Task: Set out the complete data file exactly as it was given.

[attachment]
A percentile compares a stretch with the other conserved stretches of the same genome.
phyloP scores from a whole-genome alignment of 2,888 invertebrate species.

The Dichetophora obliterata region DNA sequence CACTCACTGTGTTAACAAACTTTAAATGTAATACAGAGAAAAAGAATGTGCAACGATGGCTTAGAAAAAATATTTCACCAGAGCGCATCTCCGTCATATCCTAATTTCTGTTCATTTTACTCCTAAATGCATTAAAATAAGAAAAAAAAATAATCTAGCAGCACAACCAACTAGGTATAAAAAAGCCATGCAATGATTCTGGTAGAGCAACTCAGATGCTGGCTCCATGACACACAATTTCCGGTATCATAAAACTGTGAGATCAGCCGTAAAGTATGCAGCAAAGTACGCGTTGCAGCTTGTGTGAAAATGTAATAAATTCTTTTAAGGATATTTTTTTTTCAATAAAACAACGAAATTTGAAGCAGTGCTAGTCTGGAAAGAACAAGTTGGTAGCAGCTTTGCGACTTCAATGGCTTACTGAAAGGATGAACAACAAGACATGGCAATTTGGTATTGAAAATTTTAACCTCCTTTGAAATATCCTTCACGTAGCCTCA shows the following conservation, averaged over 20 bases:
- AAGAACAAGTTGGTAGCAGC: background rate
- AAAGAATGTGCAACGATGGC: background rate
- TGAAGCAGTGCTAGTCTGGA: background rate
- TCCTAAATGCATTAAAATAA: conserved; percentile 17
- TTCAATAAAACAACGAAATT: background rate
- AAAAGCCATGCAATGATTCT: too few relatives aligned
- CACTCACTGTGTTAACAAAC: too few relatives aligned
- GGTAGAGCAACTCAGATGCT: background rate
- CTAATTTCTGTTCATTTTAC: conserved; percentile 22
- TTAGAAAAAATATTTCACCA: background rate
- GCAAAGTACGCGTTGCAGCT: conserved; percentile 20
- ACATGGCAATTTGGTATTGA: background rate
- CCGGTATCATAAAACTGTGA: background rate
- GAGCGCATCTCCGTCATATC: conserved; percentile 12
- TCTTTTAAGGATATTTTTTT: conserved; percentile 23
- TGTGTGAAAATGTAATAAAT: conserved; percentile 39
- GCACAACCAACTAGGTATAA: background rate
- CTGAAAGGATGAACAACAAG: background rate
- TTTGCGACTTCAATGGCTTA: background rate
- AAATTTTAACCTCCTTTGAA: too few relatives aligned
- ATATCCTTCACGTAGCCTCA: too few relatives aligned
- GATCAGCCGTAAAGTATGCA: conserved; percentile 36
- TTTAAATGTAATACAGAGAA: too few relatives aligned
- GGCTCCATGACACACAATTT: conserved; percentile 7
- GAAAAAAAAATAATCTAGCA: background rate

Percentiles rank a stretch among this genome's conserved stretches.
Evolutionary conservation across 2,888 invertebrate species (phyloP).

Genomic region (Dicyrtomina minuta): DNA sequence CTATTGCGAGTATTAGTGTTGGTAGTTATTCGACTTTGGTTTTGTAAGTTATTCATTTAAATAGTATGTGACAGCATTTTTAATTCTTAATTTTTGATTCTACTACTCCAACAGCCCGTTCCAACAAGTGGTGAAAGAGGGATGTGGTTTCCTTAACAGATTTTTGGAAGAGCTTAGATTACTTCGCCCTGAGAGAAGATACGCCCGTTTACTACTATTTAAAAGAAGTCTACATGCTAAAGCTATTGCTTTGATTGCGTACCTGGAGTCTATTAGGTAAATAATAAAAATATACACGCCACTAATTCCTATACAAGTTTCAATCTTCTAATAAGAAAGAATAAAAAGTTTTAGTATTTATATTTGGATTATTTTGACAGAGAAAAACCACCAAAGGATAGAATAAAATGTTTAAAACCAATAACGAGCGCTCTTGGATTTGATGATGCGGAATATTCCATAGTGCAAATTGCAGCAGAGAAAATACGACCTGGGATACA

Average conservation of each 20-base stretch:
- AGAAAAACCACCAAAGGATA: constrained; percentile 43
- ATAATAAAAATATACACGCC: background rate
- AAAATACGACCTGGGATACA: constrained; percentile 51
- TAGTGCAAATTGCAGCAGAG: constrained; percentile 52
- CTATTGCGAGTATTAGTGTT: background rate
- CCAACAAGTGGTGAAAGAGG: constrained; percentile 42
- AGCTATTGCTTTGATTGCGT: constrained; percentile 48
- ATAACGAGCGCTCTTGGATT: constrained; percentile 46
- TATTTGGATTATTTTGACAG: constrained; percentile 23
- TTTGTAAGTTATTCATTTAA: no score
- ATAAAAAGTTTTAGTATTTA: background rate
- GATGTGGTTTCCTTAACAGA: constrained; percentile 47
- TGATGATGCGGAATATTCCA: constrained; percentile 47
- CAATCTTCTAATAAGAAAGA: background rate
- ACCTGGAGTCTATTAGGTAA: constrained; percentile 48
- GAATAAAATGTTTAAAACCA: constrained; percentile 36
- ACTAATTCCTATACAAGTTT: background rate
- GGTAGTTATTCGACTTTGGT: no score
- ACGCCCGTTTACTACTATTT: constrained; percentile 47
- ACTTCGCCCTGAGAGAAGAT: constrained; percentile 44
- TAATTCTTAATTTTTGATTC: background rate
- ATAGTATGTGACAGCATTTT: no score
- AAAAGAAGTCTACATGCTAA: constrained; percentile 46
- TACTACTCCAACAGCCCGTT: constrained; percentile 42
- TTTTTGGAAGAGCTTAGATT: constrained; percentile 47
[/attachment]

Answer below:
A percentile compares a stretch with the other conserved stretches of the same genome.
phyloP scores from a whole-genome alignment of 2,888 invertebrate species.

The Dichetophora obliterata region DNA sequence CACTCACTGTGTTAACAAACTTTAAATGTAATACAGAGAAAAAGAATGTGCAACGATGGCTTAGAAAAAATATTTCACCAGAGCGCATCTCCGTCATATCCTAATTTCTGTTCATTTTACTCCTAAATGCATTAAAATAAGAAAAAAAAATAATCTAGCAGCACAACCAACTAGGTATAAAAAAGCCATGCAATGATTCTGGTAGAGCAACTCAGATGCTGGCTCCATGACACACAATTTCCGGTATCATAAAACTGTGAGATCAGCCGTAAAGTATGCAGCAAAGTACGCGTTGCAGCTTGTGTGAAAATGTAATAAATTCTTTTAAGGATATTTTTTTTTCAATAAAACAACGAAATTTGAAGCAGTGCTAGTCTGGAAAGAACAAGTTGGTAGCAGCTTTGCGACTTCAATGGCTTACTGAAAGGATGAACAACAAGACATGGCAATTTGGTATTGAAAATTTTAACCTCCTTTGAAATATCCTTCACGTAGCCTCA shows the following conservation, averaged over 20 bases:
- AAGAACAAGTTGGTAGCAGC: background rate
- AAAGAATGTGCAACGATGGC: background rate
- TGAAGCAGTGCTAGTCTGGA: background rate
- TCCTAAATGCATTAAAATAA: conserved; percentile 17
- TTCAATAAAACAACGAAATT: background rate
- AAAAGCCATGCAATGATTCT: too few relatives aligned
- CACTCACTGTGTTAACAAAC: too few relatives aligned
- GGTAGAGCAACTCAGATGCT: background rate
- CTAATTTCTGTTCATTTTAC: conserved; percentile 22
- TTAGAAAAAATATTTCACCA: background rate
- GCAAAGTACGCGTTGCAGCT: conserved; percentile 20
- ACATGGCAATTTGGTATTGA: background rate
- CCGGTATCATAAAACTGTGA: background rate
- GAGCGCATCTCCGTCATATC: conserved; percentile 12
- TCTTTTAAGGATATTTTTTT: conserved; percentile 23
- TGTGTGAAAATGTAATAAAT: conserved; percentile 39
- GCACAACCAACTAGGTATAA: background rate
- CTGAAAGGATGAACAACAAG: background rate
- TTTGCGACTTCAATGGCTTA: background rate
- AAATTTTAACCTCCTTTGAA: too few relatives aligned
- ATATCCTTCACGTAGCCTCA: too few relatives aligned
- GATCAGCCGTAAAGTATGCA: conserved; percentile 36
- TTTAAATGTAATACAGAGAA: too few relatives aligned
- GGCTCCATGACACACAATTT: conserved; percentile 7
- GAAAAAAAAATAATCTAGCA: background rate

Percentiles rank a stretch among this genome's conserved stretches.
Evolutionary conservation across 2,888 invertebrate species (phyloP).

Genomic region (Dicyrtomina minuta): DNA sequence CTATTGCGAGTATTAGTGTTGGTAGTTATTCGACTTTGGTTTTGTAAGTTATTCATTTAAATAGTATGTGACAGCATTTTTAATTCTTAATTTTTGATTCTACTACTCCAACAGCCCGTTCCAACAAGTGGTGAAAGAGGGATGTGGTTTCCTTAACAGATTTTTGGAAGAGCTTAGATTACTTCGCCCTGAGAGAAGATACGCCCGTTTACTACTATTTAAAAGAAGTCTACATGCTAAAGCTATTGCTTTGATTGCGTACCTGGAGTCTATTAGGTAAATAATAAAAATATACACGCCACTAATTCCTATACAAGTTTCAATCTTCTAATAAGAAAGAATAAAAAGTTTTAGTATTTATATTTGGATTATTTTGACAGAGAAAAACCACCAAAGGATAGAATAAAATGTTTAAAACCAATAACGAGCGCTCTTGGATTTGATGATGCGGAATATTCCATAGTGCAAATTGCAGCAGAGAAAATACGACCTGGGATACA

Average conservation of each 20-base stretch:
- AGAAAAACCACCAAAGGATA: constrained; percentile 43
- ATAATAAAAATATACACGCC: background rate
- AAAATACGACCTGGGATACA: constrained; percentile 51
- TAGTGCAAATTGCAGCAGAG: constrained; percentile 52
- CTATTGCGAGTATTAGTGTT: background rate
- CCAACAAGTGGTGAAAGAGG: constrained; percentile 42
- AGCTATTGCTTTGATTGCGT: constrained; percentile 48
- ATAACGAGCGCTCTTGGATT: constrained; percentile 46
- TATTTGGATTATTTTGACAG: constrained; percentile 23
- TTTGTAAGTTATTCATTTAA: no score
- ATAAAAAGTTTTAGTATTTA: background rate
- GATGTGGTTTCCTTAACAGA: constrained; percentile 47
- TGATGATGCGGAATATTCCA: constrained; percentile 47
- CAATCTTCTAATAAGAAAGA: background rate
- ACCTGGAGTCTATTAGGTAA: constrained; percentile 48
- GAATAAAATGTTTAAAACCA: constrained; percentile 36
- ACTAATTCCTATACAAGTTT: background rate
- GGTAGTTATTCGACTTTGGT: no score
- ACGCCCGTTTACTACTATTT: constrained; percentile 47
- ACTTCGCCCTGAGAGAAGAT: constrained; percentile 44
- TAATTCTTAATTTTTGATTC: background rate
- ATAGTATGTGACAGCATTTT: no score
- AAAAGAAGTCTACATGCTAA: constrained; percentile 46
- TACTACTCCAACAGCCCGTT: constrained; percentile 42
- TTTTTGGAAGAGCTTAGATT: constrained; percentile 47